Last Friday’s employment report for January was greeted with groans and sighs. The weak payrolls number in December was revised upward by only a thousand jobs and the January figure, at 113,000, was a big disappointment. While the unemployment rate did drop to 6.6% from 6.7%, the change was as small as could be reported and most Wall Street analysts believe that the payrolls number is a far more reliable number anyway. Neither payrolls nor the unemployment rate should be ignored – they tell different, though hopefully consistent, stories about different elements of the economy. As weak as the payrolls were, the unemployment rate and the rest of the data from the household survey offer some encouragement.
First, the unemployment rate is falling consistently so the small drop of 0.1 percentage points was more likely a real change than random noise. (see first chart) Second, other data in the household survey are also showing some continuing improvements. As noted on the Wall Street Journal’s economics blog, the employment-population ratio – the percentage of people working – is creeping up since last fall and reached a new high since the recession ended in 2009. Many complain the unemployment rate is biased because when people drop out of the labor force, they are not counted as unemployed. The employment-population ratio counts people even if they drop out. The gains are still small, but appear to be going in the right direction. (see second chart) On top of these measures, other numbers looked better as well. Labor force participation increased and the number of people working part time because they couldn’t find full time jobs went down. Whether the good news continues remains to be seen, but the trends are encouraging.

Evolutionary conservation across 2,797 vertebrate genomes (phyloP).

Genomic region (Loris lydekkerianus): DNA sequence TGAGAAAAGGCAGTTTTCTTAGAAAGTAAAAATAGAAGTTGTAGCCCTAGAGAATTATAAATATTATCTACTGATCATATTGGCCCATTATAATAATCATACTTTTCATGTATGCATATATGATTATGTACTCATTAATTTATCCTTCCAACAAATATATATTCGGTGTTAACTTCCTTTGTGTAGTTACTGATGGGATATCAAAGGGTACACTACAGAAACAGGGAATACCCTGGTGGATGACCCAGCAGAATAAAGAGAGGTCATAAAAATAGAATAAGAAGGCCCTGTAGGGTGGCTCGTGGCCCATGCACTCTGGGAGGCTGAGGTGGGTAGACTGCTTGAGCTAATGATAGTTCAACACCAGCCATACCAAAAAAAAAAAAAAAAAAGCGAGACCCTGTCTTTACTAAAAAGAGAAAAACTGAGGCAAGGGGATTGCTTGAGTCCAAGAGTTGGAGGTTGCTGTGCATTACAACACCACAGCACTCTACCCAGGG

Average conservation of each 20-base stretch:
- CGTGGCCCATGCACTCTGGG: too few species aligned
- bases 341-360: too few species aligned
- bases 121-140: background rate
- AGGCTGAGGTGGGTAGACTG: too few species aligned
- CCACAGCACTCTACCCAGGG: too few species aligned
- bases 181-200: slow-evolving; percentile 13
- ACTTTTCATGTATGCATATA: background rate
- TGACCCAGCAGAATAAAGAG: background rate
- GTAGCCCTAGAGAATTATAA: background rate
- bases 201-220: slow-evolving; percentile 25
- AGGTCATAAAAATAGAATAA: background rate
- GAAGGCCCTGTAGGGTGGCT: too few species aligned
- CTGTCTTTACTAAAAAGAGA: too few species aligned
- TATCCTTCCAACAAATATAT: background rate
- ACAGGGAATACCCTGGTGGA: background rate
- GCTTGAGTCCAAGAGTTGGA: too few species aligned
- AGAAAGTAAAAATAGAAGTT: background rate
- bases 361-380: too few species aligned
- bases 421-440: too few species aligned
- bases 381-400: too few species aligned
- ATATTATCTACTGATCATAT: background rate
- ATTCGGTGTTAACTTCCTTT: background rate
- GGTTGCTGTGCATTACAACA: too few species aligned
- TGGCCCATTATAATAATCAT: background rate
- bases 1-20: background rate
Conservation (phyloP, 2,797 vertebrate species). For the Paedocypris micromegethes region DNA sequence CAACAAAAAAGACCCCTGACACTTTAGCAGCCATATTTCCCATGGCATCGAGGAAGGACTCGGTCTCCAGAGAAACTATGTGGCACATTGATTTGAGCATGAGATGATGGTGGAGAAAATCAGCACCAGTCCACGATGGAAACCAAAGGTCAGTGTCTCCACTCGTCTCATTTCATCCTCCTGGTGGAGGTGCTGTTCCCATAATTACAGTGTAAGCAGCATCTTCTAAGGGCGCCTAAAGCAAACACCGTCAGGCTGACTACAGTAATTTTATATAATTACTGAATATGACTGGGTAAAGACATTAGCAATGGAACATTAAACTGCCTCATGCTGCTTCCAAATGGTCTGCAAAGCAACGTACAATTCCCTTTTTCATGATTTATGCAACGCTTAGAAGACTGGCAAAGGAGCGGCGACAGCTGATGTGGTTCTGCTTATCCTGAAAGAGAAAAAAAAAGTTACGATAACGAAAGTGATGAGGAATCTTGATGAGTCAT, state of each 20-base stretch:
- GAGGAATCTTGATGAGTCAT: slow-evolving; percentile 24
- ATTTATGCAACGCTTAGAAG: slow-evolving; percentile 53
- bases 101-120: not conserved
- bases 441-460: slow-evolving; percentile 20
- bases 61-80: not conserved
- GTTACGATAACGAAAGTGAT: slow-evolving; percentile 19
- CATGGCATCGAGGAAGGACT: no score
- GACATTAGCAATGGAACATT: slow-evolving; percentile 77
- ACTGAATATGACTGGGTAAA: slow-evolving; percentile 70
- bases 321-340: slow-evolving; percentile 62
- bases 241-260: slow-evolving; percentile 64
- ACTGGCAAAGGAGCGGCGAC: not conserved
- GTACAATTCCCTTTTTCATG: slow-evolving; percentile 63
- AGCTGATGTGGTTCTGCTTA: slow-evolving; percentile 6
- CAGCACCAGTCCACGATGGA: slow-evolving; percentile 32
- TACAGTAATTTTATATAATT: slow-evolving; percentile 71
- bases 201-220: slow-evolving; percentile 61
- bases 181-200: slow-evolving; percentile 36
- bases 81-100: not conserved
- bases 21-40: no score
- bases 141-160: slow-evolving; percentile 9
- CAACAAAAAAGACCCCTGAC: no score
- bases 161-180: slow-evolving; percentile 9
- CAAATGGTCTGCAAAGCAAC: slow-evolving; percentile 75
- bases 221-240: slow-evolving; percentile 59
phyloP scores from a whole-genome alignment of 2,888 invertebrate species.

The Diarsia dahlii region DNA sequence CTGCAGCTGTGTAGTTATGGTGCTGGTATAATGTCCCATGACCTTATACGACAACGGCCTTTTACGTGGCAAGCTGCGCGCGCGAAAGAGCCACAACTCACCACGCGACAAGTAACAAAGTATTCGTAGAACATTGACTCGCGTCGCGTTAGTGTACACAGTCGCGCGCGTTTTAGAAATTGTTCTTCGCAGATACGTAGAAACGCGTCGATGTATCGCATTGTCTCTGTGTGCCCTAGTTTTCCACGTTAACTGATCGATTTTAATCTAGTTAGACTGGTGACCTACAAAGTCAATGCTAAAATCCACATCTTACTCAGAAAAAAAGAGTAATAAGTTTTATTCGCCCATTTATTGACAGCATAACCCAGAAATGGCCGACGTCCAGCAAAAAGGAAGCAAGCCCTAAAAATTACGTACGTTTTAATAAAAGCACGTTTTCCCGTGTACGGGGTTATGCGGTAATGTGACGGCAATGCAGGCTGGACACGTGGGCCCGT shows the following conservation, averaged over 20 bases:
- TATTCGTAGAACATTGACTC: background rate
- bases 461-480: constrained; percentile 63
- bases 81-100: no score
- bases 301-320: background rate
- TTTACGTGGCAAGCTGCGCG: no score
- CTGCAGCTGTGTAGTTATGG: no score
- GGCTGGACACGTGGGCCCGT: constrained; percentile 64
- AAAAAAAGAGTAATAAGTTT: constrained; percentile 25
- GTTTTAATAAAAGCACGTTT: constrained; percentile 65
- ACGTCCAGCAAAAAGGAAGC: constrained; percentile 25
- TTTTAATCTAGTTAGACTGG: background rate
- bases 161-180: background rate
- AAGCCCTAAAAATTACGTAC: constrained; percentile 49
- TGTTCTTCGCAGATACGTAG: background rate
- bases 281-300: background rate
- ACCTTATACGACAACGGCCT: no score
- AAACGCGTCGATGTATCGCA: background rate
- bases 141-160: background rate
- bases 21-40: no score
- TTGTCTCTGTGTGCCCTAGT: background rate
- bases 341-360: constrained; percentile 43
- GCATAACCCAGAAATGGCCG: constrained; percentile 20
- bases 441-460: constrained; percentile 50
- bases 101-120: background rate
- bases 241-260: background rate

Some worry that the Fed may accelerate its tapering or even raise interest rates if the unemployment rate passes 6.5%. Not to worry. The Fed is not likely to move any time soon. The economy is still weak and inflation is too low, so we are likely to remain at the zero lower bound for awhile longer.
Data for charts are from the US Bureau of Labor Statistics via the St. Louis Federal Reserve Bank’s service, FRED. Data are monthly, January 2000 to January 2014.The posts on this blog are opinions, not advice. Please read our Disclaimers.